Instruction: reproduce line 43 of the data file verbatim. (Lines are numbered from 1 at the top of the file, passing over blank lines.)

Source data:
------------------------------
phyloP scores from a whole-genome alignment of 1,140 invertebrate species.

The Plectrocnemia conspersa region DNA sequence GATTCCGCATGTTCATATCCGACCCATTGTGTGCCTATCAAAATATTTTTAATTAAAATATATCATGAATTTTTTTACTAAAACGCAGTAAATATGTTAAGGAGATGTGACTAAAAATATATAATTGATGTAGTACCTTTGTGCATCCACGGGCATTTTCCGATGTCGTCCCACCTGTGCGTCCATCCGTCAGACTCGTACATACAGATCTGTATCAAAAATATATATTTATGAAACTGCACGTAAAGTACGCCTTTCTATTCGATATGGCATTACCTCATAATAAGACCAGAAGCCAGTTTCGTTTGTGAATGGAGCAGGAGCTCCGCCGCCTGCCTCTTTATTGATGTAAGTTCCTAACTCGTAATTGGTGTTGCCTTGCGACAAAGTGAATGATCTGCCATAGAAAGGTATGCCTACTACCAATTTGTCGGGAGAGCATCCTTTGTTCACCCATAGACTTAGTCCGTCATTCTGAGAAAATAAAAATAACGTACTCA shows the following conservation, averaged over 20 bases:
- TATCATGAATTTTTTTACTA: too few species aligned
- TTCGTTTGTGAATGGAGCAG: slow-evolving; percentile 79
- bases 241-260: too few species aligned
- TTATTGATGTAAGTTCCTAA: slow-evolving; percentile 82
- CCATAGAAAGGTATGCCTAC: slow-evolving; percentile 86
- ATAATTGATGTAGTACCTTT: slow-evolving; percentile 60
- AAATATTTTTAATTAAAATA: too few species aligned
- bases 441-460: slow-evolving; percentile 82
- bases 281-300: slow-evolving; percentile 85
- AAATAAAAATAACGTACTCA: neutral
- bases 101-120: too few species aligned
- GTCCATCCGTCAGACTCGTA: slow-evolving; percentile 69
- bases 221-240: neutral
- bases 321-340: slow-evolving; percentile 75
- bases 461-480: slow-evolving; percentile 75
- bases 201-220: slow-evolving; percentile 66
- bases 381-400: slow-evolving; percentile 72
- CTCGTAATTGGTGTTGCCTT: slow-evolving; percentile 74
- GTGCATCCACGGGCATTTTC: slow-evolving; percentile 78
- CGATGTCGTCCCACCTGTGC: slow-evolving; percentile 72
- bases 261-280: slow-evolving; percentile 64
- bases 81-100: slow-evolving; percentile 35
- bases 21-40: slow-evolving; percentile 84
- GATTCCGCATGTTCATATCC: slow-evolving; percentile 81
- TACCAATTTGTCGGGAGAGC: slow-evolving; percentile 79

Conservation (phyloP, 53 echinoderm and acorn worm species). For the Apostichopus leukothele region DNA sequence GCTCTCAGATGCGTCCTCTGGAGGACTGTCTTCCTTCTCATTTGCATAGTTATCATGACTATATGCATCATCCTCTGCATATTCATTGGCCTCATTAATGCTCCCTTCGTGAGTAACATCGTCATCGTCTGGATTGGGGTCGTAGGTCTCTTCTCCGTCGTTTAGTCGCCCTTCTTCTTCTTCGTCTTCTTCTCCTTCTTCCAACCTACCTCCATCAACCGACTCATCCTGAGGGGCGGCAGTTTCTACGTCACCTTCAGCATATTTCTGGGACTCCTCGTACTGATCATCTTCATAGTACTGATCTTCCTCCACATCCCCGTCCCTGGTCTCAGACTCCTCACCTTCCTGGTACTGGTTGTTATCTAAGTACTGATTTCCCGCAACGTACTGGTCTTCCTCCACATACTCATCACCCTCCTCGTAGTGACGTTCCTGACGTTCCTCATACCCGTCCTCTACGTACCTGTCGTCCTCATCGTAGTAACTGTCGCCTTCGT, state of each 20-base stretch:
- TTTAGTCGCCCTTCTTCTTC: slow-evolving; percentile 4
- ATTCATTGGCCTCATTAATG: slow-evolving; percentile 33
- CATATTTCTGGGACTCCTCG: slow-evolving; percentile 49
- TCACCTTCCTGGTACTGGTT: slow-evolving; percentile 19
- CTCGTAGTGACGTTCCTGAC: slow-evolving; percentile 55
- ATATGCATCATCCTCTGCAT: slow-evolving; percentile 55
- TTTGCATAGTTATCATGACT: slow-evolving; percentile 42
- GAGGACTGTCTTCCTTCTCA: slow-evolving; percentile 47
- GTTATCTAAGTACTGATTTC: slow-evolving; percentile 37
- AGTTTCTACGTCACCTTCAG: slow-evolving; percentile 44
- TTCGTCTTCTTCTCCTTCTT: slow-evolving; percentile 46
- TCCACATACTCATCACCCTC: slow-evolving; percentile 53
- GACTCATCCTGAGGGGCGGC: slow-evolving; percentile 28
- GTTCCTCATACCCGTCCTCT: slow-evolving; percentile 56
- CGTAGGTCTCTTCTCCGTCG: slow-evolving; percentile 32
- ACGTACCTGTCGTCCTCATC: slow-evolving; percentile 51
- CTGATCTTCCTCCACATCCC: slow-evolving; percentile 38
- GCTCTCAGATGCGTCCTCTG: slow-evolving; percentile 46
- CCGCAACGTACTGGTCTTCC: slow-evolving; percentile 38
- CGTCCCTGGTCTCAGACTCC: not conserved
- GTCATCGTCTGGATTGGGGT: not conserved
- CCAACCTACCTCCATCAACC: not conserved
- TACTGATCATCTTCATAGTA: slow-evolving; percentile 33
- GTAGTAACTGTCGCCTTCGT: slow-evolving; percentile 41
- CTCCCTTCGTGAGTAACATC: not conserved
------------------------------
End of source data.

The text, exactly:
- CGTAGGTCTCTTCTCCGTCG: slow-evolving; percentile 32